Stuxnet continues to worry Internet security experts all over the world
October 10, 2010
The Stuxnet virus continues to worry many Internet security experts all over the world. ENISA (the European Network and Information Security Agency) warns that similar attacks of malware capable of sabotaging industrial control systems and power grids may occur in the future.
The virus, whose primary method of entry into systems is infected USBs, essentially ignores vulnerable Windows boxes but aggressively attacks industrial control (SCADA) systems from Siemens, establishing a rootkit as well as a backdoor connection to two (now disconnected) command and control servers in Malaysia and Denmark.
PLC controllers of SCADA systems infected with Stuxnet could potentially be programmed to establish destructive over/under pressure conditions by running pumps at different frequencies, for example. There's no evidence either way as to whether this has actually happened, but what is clear is that the malware has caused a great deal of concern and inconvenience.
India, Indonesia and especially Iran have all recorded the most incidents of the worm, according to analysis of infected IP addresses by security firms all over the world.
Incidents of infection were first recorded in Malaysia, but the appearance of the malware in Iran has been the focus of comment and attention. Plant officials at the controversial Bushehr nuclear plant in Iran have admitted that the malware has infected some laptops. However government ministers, while blaming the attack on nuclear spies, had downplayed the impact of the attack and denied it has anything to do with a recently announced 2-month delay in bringing the reactor online.
Iran is often the subject of controversial news in the global media for its many nuclear reactor programs and the country continues to claim that it isn't building nuclear weapons but instead it's only for power applications.
Dr Udo Helmbrecht, executive director of ENISA commented "Stuxnet is a new class and dimension of malware. Not only for its complexity and sophistication (eg by the combination of exploiting four different vulnerabilities in Windows, and by using two stolen certificates) and from there attacking complex Siemens SCADA systems."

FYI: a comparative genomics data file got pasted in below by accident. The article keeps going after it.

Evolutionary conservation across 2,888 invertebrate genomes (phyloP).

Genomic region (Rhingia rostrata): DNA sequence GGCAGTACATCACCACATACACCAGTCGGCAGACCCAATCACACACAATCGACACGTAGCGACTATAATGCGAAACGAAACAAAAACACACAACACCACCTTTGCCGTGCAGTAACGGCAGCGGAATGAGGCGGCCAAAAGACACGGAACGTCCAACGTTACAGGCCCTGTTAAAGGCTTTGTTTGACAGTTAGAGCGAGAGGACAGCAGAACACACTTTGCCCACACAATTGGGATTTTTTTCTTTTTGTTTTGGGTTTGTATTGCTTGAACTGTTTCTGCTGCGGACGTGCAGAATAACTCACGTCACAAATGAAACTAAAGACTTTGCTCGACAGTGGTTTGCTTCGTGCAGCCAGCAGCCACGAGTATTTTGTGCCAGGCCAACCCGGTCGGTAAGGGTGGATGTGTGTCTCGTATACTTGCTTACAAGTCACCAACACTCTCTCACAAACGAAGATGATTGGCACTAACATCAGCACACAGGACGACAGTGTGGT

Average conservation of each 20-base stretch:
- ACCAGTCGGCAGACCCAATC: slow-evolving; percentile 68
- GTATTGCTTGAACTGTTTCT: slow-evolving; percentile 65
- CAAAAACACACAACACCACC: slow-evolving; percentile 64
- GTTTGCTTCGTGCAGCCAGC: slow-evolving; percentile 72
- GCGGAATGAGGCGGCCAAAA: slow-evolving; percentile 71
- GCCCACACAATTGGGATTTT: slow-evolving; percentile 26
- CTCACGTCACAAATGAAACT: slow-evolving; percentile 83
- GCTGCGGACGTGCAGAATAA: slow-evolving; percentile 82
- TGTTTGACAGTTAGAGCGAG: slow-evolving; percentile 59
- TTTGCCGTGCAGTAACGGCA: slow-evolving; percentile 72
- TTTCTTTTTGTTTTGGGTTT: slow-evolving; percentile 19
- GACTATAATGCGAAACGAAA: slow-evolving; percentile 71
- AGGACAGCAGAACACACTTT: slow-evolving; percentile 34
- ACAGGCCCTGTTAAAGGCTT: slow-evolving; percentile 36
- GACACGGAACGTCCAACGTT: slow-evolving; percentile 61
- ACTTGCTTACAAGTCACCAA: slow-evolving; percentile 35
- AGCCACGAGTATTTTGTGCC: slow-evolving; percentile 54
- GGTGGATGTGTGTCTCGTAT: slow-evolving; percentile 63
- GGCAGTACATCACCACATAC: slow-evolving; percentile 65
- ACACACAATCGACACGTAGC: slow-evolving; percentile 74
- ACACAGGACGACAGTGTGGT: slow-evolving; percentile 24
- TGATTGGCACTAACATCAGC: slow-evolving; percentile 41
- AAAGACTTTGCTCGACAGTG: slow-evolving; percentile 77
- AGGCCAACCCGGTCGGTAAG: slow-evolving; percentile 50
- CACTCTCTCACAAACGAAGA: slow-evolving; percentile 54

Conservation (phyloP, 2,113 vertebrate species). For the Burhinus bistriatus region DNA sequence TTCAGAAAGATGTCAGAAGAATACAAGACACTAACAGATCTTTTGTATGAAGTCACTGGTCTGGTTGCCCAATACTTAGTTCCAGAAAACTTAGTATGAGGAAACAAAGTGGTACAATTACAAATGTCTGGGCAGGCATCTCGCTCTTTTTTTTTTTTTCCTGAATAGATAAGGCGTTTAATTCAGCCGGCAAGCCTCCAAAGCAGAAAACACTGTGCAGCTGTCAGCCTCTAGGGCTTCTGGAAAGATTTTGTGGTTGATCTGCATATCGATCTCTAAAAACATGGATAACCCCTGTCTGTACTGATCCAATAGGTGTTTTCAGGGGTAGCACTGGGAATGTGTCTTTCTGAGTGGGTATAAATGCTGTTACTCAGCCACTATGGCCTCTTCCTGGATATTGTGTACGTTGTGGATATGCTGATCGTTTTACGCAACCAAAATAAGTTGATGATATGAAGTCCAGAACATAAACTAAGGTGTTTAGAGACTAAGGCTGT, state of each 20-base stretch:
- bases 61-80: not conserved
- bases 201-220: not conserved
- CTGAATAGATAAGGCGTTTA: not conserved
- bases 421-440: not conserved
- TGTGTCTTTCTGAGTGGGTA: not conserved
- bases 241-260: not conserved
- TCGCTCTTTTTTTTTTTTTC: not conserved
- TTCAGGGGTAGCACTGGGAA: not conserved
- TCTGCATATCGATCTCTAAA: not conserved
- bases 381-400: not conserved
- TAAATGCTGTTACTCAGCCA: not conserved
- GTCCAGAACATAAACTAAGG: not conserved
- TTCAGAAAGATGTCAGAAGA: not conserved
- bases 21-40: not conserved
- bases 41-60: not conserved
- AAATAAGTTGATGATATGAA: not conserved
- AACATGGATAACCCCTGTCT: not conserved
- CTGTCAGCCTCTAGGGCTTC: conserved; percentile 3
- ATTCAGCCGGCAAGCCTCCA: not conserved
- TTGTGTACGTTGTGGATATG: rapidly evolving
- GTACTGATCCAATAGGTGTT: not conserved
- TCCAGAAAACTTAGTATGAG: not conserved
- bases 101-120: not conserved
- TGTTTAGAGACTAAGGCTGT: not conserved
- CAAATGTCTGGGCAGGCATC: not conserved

"The attackers have obviously invested a substantial amount of time and capital to build such a complex attack program," added Helmbrecht.
Chantzos declined to enter into speculation about who created the malware or its intended target beyond saying "only a well-funded criminal organisation or nation state would have the resources to develop the malware".
Steve Purser of ENISA told journalists that Stuxnet has taught security experts nothing they didn't already know... "What is significant is its target and impact. We have to prepare for a future Stuxnet, and this is where it gets really complicated."
Critical protection methodologies and best practices will have to be reassessed in the wake of Stuxnet, according to ENISA.
"The fact that hackers and perpetrators activated such an attack tool can be considered as the first strike against major industrial resources, not just in Iran and India but this could also happen in the U.S. as well as in Europe or elsewhere. This has tremendous effects on how to protect national (CIIP) in the future," added Purser.
Ilias Chantzos, director of government relations at Symantec, told a meeting at the Symantec Vision conference in Barcelona this week that millions had been spent developing the malware.
"Stuxnet would have involved a team of at least five to ten software developers six months research and direct access to SCADA systems. The motive behind the malware was to spy and re-program industrial control systems that are used mainly on power grids," said Purser.
Large scale attacks on critical infrastructure require a coordinated international response. No Member State, hardware/software vendor, CERT or law enforcement agency can successfully mitigate sophisticated attacks like Stuxnet on their own. ENISA plans to support these efforts by helping to revise best practices for securing SCADA systems.
Additionally, ENISA, in co-operation with all EU Member States and three EFTA countries, plan to mount the first pan-Europe cyber-security exercise in early November. Cyber Europe 2010 will set out to test member states' plans, policies and procedures for responding to potential critical information infrastructure crises or incidents, such as those posed by Stuxnet.
The group is similar but a lot smaller than the Cyber-Storm program in the U.S.
Established in 2004, ENISA was granted a five-year extenuation to its responsibilities in September. The agency's analysis of Stuxnet and links to other resources can be found on its website.
You can link to the Internet Security web site as much as you like.